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Cancer Epidemiol Biomarkers Prev. 2010 Oct;19(10):2516-24. doi: 10.1158/1055-9965.EPI-10-0499. Epub 2010 Sep 14.

Alcohol-folate interactions in the risk of oral cancer in women: a prospective cohort study.

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  • 1Department of Epidemiology, Harvard School of Public Health, Boston, Massachusetts, USA.



The aim of this cohort study was to quantify the effect of alcohol on the risk of oral cancer in different strata of folate intake, controlling for known confounders.


A cohort of 87,621 women in the Nurses' Health Study was followed up from 1980 to 2006, and 147 incident oral cancer cases were reported and confirmed. Data on alcohol intake and diet were obtained through self-reported food frequency questionnaires every 4 years. Cox proportional regression analysis was conducted to estimate the adjusted risk ratios (RR) and 95% confidence intervals (95% CI).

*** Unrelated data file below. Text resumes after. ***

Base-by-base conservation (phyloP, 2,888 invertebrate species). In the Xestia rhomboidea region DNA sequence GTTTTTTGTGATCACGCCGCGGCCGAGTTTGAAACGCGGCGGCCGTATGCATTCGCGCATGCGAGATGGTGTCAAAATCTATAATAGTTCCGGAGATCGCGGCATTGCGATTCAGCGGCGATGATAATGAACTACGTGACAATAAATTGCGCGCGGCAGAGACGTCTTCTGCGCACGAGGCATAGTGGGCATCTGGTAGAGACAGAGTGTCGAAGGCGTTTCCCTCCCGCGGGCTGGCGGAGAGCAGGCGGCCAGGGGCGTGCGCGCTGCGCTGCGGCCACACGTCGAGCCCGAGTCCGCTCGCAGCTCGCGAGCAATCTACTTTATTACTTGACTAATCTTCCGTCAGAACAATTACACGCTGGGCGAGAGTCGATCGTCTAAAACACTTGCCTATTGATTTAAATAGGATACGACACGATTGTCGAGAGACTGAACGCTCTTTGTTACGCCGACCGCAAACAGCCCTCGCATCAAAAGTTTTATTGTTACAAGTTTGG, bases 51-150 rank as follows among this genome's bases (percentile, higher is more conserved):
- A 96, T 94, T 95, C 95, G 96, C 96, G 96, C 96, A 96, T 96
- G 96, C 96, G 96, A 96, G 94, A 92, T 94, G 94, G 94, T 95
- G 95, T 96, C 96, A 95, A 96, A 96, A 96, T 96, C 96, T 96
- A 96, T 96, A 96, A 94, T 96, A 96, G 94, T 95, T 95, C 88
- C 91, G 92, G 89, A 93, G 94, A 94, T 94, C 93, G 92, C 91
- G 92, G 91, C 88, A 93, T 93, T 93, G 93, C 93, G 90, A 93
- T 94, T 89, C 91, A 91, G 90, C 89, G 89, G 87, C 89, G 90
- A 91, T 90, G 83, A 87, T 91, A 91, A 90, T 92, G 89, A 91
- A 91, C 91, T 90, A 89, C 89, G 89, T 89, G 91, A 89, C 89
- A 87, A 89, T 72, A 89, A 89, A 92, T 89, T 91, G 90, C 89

When compared with nondrinkers, the adjusted RRs (95% CIs) for alcohol intake were 0.59 (0.39-0.87) for 0.1-14.9 g/d, 1.15 (0.67-1.97) for 15-29.9 g/d, and 1.92 (1.08-3.40) for ≥30 g/d. We observed a significant interaction between alcohol and folate intakes (P = 0.02). The cancer risk for subjects with high alcohol (≥30 g/d) and low folate (<350 μg/d) intakes was significantly elevated (RR, 3.36; 95% CI, 1.57-7.20) as compared with nondrinkers with low folate intake. The risk associated with high alcohol intake (≥30 g/d) was reduced to 0.98 (0.35-2.70) in the high-folate (≥350 μg/d) group as compared with nondrinkers with high folate intake.


High alcohol intake is associated with significantly increased oral cancer risk, especially in women with low folate intake.


A significant interaction between alcohol and folate intakes seems to affect oral cancer risk in women, a finding with potential public health utility.

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